By Vincent Ferraro
The nuclear agreement between the United States and India signals a change in the Bush administration's foreign policy from a unilateralism based upon a sense of strength to one which frankly admits the limits of American power.
The president has agreed to overturn the long-standing U.S. policy of discouraging the spread of nuclear weapons technology by enforcing the Nuclear Non-Proliferation Treaty. The treaty has had a spotty record since taking effect in 1970 -- India itself became a nuclear power without ever having signed it. Nonetheless, it has provided a framework for containing the spread of nuclear weapons in most of the world.
The agreement concedes what the world has known for some time: India is a nuclear power. But legitimating India's status with an end-run around the treaty undercuts one of the treaty's main objectives: to make outcasts of nonsignees who test nuclear weapons, subjecting them to sanctions, as India has been since it tested a weapon in the late 1990s.
Why undermine the treaty when we know that Iran and North Korea are clearly intent on developing nuclear weapons, and the world seems to agree that such changes pose unacceptable risks to regional and global stability? The answer was provided by President George W. Bush when the agreement was announced: "things change, times change."
Indian policy, however, had not changed. It was U.S. policy that had changed, to reveal a radically different view of how the administration views the limits of its power in world affairs.
When the Bush administration took office, many within it believed U.S. power had been unjustifiably constrained by international commitments. The neoconservative consensus was that U.S. power should be used to defend aggressively the interests and values of the American people, and that international agreements, such as the Kyoto Protocol, the Antiballistic Missile Treaty and the International Criminal Court, were obstacles to those ends.
This approach was plausible only if American power was sufficient to achieve its goals without international support and if the costs of exercising power were low. This belief underpinned the invasion of Iraq, and was fatally flawed.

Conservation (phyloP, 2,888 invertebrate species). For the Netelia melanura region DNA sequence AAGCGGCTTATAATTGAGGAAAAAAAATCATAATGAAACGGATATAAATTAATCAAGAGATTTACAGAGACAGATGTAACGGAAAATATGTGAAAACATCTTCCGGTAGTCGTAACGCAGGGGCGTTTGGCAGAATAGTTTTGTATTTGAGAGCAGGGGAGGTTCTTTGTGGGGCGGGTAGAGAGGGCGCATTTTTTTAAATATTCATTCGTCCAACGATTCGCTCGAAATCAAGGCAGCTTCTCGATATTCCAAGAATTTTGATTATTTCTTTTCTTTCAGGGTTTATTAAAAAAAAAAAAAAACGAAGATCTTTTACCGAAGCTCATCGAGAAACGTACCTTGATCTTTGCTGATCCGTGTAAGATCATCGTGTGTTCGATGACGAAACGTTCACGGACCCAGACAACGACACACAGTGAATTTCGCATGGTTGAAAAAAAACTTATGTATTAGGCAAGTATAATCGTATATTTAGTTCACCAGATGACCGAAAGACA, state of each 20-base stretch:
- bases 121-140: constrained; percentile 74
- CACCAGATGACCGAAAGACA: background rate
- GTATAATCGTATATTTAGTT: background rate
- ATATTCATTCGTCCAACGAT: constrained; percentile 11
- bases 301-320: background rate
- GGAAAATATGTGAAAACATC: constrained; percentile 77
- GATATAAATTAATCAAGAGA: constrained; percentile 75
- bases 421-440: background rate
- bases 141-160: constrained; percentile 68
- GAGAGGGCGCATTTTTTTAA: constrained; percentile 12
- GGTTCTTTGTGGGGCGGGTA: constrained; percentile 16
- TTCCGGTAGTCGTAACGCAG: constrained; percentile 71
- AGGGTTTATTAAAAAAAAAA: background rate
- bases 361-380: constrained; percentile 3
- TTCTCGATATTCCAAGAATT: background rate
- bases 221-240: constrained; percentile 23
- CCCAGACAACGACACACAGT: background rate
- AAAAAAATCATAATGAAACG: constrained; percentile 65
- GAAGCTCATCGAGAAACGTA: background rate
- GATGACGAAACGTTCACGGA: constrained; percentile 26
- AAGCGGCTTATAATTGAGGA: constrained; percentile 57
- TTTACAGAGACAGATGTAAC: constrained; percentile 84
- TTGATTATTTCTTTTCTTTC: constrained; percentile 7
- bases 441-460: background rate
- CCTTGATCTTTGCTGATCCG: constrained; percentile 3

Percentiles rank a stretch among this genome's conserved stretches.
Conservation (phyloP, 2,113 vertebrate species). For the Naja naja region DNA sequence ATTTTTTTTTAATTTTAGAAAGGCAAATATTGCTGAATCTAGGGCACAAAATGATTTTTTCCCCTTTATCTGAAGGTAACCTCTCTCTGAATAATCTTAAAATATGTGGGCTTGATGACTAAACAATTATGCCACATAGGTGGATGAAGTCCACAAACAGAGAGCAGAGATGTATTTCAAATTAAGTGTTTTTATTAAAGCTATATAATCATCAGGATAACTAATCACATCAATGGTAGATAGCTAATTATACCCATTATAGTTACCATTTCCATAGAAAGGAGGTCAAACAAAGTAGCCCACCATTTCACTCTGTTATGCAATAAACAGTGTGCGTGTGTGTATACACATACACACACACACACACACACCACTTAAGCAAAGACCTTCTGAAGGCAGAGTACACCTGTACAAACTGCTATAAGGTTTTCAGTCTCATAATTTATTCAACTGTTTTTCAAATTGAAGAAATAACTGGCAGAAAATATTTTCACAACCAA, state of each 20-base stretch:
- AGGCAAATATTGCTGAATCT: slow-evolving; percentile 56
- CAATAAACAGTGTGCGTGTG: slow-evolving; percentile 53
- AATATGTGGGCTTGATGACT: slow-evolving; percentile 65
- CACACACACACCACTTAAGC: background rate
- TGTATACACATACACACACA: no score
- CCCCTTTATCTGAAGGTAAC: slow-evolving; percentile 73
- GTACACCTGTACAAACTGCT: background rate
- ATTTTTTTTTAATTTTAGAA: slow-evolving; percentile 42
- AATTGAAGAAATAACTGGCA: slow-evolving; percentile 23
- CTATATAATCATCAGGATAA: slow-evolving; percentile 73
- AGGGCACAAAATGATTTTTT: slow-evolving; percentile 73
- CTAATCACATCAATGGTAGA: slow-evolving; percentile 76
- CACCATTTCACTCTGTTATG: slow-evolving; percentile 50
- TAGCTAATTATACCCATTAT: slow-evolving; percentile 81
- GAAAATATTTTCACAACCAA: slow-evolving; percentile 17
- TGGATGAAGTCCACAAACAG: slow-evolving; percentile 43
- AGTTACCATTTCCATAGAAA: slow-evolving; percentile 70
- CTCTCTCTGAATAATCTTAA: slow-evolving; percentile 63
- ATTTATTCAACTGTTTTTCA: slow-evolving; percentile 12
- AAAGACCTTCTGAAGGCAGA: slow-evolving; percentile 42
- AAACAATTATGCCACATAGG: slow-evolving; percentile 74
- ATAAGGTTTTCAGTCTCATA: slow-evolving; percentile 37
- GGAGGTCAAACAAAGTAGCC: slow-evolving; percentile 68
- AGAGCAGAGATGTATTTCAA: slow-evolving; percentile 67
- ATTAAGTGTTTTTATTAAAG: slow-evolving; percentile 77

American military and financial resources now are strained almost to the breaking point, and the rest of the world has noticed and begun to take advantage of U.S. weakness.
The United States is still extraordinarily powerful, but it is profoundly overcommitted. There are explanations for the overcommitments -- the attacks of Sept. 11, 2001, the devastation of Hurricane Katrina, the Bush tax cuts - but those explanations do not alter the conclusion: America's ability to act is now severely limited.
The process is similar to the combination of commitments to Vietnam and to tax cuts and Great Society spending under the Kennedy and Johnson administrations, in which unfettered aspirations slowly led to strategic and fiscal disasters.
Negotiating with Iran is difficult now because U.S. troops in Iraq and Afghanistan are hostage to possible Iranian actions and influence over insurgent elements inside both countries. America's ability to influence Chinese trading practices is constrained by the $810 billion in U.S. Treasury bonds held by the Chinese government. Russian adventurism, Venezuelan bravado, Taiwanese brinksmanship -- all are examples of countries exploiting the vacuums created by U.S. limitations.
With its latest agreement, the administration accepted the reality of Indian power, but received nothing in return. The deal even endorses India's commitment to developing fast-breeder reactors, which are best suited for making plutonium for nuclear weapons.
Bush held the nonproliferation line with respect to Pakistan during his recent visit, but do not be surprised if, at some point soon, that country, which also never signed the non-proliferation treaty, demands a similar deal.
Like the Richard Nixon/Henry Kissinger prescription of realpolitik after the unsustainable foreign commitments made by John F. Kennedy and Lyndon Johnson, the Bush administration has been forced into a less ambitious foreign policy, guided by the more limited and focused tenets of political realism. This is a point of view familiar to Condoleezza Rice and Colin Powell. Neoconservative ambitions are no longer sustainable in the post Iraq-war world.
Vincent Ferraro is a professor of international politics at Mount Holyoke College.